advertisement
--------
 
advertisement


 
 Gibbons Pass 

The combine Beaverhead/Bitterroot ranges reach north from Idaho's Snake River Plain, almost to the Canadian border near Lake Pend Oreille. Over this distance the character of the range changes several times. South of Salmon a steep rocky skyline forms an imposing backdrop of peaks from the Lemhi Valley. By the time these mountains reach Gibbons Pass to the north, they are a big bulk of green, densely forested hills. The continental divide, which has faithfully followed the ridge line of these mountains, takes its leave from the Bitterroots and heads east along the more rugged Anaconda Range. A little further north the Bitterroot Range also shows off another rugged side, the rocky escarpment west of Hamiliton.
 
Gibbons Pass is also one of the most historic passes in Montana. It's not just the Lewis and Clarke story, which seems like to be documented with tablets at every turn of the road. The pursuit of the Nez Perce Indians by Captain Gibbons also started its tragic turn here. Furthermore the pass was the main route of traffic prior to the construction of US93.
 

1.(00.0km~00.0mi, 1351m~4432ft) START-END WEST: Sula, jct US93 - East Fork Rd
2.(03.1km~01.9mi, 1394m~4573ft) turn left onto FR106, Camp Creek Rd
3.(05.9km~03.7mi, 1466m~4810ft) stay left uphill on FR106
4.(17.6km~10.9mi, 2117m~6945ft) TOP: Gibbons Pass
5.(18.6km~11.6mi, 2086m~6844ft) START-END EAST ALTERNATE: right goes to Trail Creek Pass over higher point. Profile stays left
6.(31.3km~19.4mi, 1948m~6391ft) turn left onto Mt43
7.(61.4km~38.2mi, 1843m~6046ft) START-END EAST: Wisdom

Approaches

From North. When US93 passes through the collection of houses known as Connor it has no rumble strips - no shoulder either. The road winds along the west Fork of the Bitterroot River, accompanied by a wide collection of humanoid habitat. The structures range from roadside residences to businesses like the the naughty Moose Restaurant, and log cabin vendors to small saw mills. The residences too span the gamut from old shacks to large mansions with equally large for sale signs. The background is a picture of devastation left from the last forest fire. It accompanies the rider all the way to near the top of Gibbons Pass. Sula is a gas station /bar, reminding the passerby that the next gas station south is 43 miles away, implying that he should not mind paying the extra cost that this business charges. Leaving Sula several neglected tablets tell the story of Lewis and Clarke's meeting with Indians, here at the junction of West Fork and the beginning of the northern ascent to Lost Trail Pass.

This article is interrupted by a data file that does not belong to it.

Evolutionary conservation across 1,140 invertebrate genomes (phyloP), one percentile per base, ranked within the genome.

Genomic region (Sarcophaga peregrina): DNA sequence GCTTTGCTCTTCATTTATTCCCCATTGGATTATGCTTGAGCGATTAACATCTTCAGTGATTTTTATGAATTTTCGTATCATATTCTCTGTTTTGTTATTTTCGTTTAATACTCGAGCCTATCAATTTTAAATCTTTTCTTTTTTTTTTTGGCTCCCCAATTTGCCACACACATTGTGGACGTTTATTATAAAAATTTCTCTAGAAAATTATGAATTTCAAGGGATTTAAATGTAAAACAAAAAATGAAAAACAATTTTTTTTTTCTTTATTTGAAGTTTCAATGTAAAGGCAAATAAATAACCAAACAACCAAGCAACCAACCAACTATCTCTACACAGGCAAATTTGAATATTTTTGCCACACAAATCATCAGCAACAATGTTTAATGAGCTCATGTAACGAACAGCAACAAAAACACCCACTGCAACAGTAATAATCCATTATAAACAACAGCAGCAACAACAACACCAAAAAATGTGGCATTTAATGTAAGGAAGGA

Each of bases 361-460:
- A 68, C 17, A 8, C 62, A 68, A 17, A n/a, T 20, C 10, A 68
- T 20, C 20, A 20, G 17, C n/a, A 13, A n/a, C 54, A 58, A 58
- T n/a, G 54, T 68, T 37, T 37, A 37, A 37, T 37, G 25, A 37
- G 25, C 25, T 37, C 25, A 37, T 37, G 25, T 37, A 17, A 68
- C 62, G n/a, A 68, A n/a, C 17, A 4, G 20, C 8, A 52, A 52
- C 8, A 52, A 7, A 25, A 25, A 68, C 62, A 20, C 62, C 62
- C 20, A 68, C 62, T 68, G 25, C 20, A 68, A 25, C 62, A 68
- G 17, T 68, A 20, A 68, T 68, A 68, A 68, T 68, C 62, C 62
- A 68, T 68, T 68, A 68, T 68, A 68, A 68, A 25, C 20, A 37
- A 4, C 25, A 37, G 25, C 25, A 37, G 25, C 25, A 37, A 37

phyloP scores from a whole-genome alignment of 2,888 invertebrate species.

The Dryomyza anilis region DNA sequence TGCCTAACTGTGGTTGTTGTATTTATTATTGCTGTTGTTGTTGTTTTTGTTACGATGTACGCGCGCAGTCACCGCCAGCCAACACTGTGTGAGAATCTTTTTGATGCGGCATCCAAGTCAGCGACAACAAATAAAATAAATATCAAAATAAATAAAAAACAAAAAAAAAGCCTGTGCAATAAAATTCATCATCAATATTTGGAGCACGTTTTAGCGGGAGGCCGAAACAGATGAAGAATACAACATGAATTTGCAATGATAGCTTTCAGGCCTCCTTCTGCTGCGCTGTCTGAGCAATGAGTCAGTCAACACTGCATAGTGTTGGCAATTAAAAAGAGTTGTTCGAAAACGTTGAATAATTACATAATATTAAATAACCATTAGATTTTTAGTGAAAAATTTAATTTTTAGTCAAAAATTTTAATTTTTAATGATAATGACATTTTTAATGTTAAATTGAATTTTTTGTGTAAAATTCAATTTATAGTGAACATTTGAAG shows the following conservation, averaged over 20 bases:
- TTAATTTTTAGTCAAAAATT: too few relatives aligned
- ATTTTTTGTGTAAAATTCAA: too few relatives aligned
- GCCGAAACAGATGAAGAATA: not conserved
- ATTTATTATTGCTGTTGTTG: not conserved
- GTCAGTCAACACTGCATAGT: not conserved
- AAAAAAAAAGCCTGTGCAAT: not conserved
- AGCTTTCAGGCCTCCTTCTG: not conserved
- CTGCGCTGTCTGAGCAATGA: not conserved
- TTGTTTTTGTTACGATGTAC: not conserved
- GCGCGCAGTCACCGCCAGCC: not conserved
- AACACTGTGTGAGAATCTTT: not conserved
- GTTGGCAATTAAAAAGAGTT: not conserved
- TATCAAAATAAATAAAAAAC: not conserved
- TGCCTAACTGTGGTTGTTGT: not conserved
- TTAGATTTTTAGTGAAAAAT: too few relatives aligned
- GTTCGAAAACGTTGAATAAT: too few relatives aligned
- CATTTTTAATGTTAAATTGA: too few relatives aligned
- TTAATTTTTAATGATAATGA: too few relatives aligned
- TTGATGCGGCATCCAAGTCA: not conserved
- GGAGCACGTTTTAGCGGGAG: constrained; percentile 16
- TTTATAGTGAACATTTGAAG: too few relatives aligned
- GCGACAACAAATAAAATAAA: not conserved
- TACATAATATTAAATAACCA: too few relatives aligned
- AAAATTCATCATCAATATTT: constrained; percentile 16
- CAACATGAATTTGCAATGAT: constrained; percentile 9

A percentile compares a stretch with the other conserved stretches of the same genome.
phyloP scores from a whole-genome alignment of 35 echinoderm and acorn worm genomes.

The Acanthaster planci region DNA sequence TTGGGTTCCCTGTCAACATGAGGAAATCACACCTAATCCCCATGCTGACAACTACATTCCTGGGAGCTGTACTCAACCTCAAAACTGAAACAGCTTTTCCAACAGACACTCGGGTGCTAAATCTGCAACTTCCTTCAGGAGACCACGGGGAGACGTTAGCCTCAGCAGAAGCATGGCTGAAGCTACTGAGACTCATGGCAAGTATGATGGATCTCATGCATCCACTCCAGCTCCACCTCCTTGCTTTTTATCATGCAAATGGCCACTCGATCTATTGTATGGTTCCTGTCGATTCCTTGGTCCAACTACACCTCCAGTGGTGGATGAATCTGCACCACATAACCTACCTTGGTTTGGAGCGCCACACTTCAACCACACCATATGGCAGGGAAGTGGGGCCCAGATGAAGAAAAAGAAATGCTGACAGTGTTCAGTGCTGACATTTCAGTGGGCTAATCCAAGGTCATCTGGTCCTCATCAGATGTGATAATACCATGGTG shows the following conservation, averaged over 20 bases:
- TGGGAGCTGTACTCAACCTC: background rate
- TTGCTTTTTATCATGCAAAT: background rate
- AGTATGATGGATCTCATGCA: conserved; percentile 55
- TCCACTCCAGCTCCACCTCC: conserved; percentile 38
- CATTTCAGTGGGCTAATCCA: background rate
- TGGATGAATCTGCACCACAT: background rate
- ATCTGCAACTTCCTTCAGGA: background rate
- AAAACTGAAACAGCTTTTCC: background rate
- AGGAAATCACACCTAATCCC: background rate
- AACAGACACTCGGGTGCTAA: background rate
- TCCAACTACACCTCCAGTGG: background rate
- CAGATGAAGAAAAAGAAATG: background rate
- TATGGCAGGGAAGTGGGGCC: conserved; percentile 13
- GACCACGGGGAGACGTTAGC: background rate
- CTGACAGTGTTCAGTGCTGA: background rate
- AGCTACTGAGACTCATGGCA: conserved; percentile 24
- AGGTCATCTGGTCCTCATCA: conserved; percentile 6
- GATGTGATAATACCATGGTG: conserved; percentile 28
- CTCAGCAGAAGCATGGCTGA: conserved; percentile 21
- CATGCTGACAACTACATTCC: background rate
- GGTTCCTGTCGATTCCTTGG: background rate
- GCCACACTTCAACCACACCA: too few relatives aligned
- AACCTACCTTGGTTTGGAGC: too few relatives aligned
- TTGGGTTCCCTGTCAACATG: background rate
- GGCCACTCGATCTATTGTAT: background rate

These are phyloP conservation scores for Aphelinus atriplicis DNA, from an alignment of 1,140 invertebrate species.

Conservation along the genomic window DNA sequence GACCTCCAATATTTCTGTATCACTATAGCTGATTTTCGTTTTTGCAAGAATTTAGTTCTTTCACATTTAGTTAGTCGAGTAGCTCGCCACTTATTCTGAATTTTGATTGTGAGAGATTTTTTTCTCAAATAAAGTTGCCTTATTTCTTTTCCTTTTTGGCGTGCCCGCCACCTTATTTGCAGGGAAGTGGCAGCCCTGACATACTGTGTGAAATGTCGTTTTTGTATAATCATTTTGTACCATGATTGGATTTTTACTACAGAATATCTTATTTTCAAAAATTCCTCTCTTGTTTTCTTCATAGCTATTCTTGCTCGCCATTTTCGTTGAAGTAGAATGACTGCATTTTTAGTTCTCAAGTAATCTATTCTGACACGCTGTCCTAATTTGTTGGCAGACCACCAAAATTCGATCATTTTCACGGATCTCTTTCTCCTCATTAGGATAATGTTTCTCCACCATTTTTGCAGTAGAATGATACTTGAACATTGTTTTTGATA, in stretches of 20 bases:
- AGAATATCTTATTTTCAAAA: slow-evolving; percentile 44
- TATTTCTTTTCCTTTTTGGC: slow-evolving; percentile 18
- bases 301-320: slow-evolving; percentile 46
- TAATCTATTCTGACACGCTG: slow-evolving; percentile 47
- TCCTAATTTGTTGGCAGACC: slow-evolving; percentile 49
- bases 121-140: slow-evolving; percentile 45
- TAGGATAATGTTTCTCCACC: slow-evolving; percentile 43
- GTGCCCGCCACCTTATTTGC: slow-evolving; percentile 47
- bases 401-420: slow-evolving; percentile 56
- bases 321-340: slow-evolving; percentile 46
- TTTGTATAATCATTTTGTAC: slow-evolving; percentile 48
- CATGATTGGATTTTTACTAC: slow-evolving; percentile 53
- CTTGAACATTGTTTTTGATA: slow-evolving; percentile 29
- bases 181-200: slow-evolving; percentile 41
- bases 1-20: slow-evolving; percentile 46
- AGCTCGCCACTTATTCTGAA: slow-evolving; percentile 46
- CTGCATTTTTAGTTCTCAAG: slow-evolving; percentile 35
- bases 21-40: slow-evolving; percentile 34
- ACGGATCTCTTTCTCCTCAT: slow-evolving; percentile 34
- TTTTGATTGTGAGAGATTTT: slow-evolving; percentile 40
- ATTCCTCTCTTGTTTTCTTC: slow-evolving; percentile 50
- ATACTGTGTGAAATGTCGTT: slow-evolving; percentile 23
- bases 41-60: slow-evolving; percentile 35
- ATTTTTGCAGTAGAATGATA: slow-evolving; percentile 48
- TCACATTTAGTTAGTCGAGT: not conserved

After about a mile the dirt road to Gibbons Pass turns off to the left. It is well signed. It parallels paved US93 for a few miles, then traverses up the slope to the left. As it gains altitude it enters what is left of the woods, a black and white matchstick forest. Open views are opener now. The rocky ridgeline of the Trapper's Peak portion of the Bitterroot Range starts to appear as background to the stark shape of naked trees. The various meanders that have been climbed already make up the middleground of the view. The road cut for Gibbons Pass can be seen ahead past the next long detour into an indentation in the hills. Once it is reached, it seems much higher than it did from below, partly due  to the effort required to get here, and also because the Bitterroot Crest behind the Hamilton area is now more completely visible. Finally the road enters green trees, more than just trees - a thick healthy forest, the views disappear. At the shallow top, which seems like an average spot in an average forest, is a whole collection of historical signs mentioning Lewis and Clarke, Chief Joseph and Capt. Gibbons line the pass.




From South. (described downwards). This side has a completely different character, not only because the area devastated by fire, ends here. There is also very little evidence that you are on top of a ridge. An ever so slightly slanted surface leads through open meadows and wet lands. This must have been a sought after camping area during Indian trail days. Granted, there is a slight downhill, the bike does roll a bit faster.